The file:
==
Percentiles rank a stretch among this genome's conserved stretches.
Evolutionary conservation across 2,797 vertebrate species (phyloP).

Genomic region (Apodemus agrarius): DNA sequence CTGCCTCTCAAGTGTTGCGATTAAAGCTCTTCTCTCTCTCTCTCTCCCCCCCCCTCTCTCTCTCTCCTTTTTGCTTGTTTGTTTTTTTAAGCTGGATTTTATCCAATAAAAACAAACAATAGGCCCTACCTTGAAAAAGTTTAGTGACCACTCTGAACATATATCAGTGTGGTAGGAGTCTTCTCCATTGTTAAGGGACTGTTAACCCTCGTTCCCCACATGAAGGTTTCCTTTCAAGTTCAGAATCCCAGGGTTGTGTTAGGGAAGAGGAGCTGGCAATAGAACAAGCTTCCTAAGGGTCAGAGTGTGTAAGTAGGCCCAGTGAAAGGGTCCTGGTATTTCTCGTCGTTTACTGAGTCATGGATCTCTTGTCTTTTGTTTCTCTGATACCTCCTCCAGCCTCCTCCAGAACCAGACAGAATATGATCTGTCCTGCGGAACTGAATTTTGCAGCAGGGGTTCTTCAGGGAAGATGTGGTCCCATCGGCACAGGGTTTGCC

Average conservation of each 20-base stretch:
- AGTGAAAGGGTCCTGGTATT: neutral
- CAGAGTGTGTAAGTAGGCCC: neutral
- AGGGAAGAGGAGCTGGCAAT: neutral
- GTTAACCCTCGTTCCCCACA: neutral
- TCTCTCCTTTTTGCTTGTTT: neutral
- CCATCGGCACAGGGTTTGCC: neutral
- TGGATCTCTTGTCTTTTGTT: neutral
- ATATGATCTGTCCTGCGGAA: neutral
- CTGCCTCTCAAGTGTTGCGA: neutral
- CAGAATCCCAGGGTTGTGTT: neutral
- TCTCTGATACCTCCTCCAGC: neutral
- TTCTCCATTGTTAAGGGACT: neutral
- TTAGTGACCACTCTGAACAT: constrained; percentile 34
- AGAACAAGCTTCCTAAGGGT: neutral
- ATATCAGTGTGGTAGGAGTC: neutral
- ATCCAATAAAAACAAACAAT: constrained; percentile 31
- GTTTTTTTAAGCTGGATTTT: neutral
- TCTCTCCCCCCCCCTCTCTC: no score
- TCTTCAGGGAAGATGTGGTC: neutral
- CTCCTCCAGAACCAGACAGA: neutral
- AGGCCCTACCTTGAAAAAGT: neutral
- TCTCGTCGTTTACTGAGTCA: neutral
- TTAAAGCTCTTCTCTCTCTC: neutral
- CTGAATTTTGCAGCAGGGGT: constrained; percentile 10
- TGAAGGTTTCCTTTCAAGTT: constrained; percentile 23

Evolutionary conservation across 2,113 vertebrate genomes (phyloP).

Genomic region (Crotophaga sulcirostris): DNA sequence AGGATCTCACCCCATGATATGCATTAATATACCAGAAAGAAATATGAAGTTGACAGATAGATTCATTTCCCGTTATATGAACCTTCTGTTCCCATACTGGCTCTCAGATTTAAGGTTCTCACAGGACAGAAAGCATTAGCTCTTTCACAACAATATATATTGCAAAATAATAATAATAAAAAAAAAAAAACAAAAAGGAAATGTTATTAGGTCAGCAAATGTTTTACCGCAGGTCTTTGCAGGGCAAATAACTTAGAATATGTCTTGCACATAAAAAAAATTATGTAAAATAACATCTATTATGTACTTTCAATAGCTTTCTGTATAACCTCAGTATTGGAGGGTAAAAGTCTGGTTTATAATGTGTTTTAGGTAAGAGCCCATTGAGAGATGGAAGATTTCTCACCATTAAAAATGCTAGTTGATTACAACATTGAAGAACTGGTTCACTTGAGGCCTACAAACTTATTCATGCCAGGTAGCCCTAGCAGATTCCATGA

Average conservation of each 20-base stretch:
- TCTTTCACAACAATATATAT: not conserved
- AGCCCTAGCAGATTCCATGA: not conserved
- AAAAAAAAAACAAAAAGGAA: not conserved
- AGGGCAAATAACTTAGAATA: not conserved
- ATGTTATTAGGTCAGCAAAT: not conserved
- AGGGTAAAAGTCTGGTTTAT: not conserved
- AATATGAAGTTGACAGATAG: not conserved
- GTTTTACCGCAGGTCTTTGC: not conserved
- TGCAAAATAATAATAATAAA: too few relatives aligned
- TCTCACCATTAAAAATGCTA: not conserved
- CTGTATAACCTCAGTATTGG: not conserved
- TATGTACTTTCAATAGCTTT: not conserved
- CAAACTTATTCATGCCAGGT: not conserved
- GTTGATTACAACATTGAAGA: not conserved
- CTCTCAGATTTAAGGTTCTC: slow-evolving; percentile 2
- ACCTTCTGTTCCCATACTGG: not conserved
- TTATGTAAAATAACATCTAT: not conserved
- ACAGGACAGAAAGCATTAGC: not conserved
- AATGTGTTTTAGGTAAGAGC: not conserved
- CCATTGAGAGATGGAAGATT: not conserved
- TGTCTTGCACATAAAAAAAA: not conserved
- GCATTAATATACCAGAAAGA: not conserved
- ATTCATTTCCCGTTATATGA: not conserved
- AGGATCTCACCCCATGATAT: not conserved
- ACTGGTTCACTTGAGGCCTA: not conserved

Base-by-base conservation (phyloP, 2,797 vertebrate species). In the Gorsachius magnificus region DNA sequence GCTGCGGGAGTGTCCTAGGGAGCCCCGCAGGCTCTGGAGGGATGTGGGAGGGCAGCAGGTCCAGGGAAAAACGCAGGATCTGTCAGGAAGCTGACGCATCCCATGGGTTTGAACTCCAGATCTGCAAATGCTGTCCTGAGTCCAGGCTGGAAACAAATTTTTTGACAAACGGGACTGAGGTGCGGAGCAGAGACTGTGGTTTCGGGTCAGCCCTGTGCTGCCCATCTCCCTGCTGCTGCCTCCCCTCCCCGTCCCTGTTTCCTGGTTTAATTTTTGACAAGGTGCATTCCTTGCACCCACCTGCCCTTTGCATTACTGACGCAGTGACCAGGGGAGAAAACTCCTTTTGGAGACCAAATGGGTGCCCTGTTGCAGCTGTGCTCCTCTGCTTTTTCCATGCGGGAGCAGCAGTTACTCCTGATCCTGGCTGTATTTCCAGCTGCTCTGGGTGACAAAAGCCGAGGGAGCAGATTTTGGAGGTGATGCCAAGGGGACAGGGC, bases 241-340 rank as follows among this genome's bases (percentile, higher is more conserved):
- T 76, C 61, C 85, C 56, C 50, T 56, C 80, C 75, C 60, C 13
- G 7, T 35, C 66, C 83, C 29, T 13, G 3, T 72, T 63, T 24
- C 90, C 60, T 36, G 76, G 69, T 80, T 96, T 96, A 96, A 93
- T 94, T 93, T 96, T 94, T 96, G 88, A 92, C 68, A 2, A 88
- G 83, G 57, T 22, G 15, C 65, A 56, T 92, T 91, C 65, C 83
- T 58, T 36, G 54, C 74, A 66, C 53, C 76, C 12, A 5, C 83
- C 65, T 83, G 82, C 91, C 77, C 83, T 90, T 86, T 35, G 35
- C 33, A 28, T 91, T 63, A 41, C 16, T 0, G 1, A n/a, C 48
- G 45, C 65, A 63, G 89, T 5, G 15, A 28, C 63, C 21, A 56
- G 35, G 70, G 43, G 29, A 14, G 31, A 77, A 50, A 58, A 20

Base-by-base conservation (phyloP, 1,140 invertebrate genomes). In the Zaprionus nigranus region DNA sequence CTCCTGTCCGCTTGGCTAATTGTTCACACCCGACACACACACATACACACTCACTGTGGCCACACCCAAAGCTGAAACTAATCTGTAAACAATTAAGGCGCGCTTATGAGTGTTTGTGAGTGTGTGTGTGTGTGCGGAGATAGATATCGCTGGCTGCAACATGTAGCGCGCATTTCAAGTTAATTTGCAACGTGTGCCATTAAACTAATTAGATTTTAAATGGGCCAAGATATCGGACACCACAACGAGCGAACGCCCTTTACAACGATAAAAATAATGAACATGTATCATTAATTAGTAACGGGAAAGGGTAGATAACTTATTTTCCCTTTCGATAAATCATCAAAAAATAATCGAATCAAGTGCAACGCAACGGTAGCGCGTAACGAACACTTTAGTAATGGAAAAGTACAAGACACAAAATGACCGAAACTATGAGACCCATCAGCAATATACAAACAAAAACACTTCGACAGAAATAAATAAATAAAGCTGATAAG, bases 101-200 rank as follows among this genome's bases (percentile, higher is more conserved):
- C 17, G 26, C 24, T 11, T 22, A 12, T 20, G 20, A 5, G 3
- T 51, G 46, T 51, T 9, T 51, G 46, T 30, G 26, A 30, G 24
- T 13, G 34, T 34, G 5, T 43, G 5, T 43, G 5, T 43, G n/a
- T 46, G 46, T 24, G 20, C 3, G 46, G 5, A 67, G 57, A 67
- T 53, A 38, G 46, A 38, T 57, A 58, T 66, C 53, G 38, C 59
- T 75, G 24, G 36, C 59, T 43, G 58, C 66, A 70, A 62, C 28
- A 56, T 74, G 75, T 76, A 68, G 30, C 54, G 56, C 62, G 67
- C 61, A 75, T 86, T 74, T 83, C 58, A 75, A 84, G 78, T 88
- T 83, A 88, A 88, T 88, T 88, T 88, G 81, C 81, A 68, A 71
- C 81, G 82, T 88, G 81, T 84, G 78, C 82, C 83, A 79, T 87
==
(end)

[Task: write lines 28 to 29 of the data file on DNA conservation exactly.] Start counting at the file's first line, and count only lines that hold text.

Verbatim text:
- CTGAATTTTGCAGCAGGGGT: constrained; percentile 10
- TGAAGGTTTCCTTTCAAGTT: constrained; percentile 23